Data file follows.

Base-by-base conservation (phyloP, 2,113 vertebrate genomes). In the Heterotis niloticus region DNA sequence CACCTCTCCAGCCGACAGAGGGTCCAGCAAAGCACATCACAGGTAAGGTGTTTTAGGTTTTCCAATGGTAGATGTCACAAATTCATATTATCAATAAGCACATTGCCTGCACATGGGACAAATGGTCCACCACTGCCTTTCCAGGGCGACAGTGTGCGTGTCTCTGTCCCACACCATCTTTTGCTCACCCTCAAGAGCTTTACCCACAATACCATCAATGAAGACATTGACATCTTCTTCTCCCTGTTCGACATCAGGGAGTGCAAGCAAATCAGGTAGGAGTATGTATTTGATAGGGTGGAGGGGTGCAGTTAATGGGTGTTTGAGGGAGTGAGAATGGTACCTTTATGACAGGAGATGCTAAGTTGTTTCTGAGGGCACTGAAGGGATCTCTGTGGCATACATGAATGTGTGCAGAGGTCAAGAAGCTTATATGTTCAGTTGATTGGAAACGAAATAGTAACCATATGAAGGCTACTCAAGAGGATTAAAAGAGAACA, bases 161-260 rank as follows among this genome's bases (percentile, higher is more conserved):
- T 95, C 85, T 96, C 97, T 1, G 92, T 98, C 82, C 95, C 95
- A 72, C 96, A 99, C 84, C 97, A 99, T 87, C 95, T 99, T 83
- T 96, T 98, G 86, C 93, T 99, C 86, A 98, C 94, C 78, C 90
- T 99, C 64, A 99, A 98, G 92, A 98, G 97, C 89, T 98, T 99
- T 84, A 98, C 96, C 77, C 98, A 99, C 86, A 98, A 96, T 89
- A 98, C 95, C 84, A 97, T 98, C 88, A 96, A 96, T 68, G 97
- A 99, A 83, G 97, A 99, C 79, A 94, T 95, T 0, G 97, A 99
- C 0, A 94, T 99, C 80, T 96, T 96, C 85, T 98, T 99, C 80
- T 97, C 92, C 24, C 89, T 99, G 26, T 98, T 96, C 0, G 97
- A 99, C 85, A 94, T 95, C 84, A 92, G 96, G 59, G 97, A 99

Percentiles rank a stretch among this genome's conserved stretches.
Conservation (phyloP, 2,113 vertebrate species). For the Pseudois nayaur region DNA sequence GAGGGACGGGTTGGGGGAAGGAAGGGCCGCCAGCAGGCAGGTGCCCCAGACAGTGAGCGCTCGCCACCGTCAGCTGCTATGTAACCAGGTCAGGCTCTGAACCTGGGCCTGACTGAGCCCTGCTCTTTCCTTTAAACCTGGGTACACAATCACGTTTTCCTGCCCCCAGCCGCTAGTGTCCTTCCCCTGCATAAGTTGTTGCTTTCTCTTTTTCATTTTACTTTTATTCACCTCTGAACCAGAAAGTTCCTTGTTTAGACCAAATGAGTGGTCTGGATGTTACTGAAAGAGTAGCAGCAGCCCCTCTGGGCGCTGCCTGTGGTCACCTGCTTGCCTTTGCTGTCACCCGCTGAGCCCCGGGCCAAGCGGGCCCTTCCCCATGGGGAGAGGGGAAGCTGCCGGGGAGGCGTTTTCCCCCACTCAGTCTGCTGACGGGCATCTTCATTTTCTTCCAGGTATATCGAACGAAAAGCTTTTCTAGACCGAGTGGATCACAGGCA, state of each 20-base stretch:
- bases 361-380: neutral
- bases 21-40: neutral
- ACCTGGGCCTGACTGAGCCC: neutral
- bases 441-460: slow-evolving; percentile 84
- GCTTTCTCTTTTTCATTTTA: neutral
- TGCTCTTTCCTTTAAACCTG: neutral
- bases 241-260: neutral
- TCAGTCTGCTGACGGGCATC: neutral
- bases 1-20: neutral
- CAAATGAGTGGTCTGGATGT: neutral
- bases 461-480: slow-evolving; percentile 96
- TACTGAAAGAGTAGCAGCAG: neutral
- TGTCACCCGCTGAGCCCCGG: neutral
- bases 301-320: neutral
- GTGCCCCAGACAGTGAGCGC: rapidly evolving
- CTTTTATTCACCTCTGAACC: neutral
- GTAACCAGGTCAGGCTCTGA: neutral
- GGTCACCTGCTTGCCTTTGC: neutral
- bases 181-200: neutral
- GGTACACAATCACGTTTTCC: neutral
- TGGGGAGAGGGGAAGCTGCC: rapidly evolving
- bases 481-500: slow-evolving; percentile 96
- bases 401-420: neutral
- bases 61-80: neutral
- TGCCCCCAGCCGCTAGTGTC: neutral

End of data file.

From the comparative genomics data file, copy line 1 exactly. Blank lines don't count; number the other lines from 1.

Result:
Base-by-base conservation (phyloP, 2,113 vertebrate genomes). In the Heterotis niloticus region DNA sequence CACCTCTCCAGCCGACAGAGGGTCCAGCAAAGCACATCACAGGTAAGGTGTTTTAGGTTTTCCAATGGTAGATGTCACAAATTCATATTATCAATAAGCACATTGCCTGCACATGGGACAAATGGTCCACCACTGCCTTTCCAGGGCGACAGTGTGCGTGTCTCTGTCCCACACCATCTTTTGCTCACCCTCAAGAGCTTTACCCACAATACCATCAATGAAGACATTGACATCTTCTTCTCCCTGTTCGACATCAGGGAGTGCAAGCAAATCAGGTAGGAGTATGTATTTGATAGGGTGGAGGGGTGCAGTTAATGGGTGTTTGAGGGAGTGAGAATGGTACCTTTATGACAGGAGATGCTAAGTTGTTTCTGAGGGCACTGAAGGGATCTCTGTGGCATACATGAATGTGTGCAGAGGTCAAGAAGCTTATATGTTCAGTTGATTGGAAACGAAATAGTAACCATATGAAGGCTACTCAAGAGGATTAAAAGAGAACA, bases 161-260 rank as follows among this genome's bases (percentile, higher is more conserved):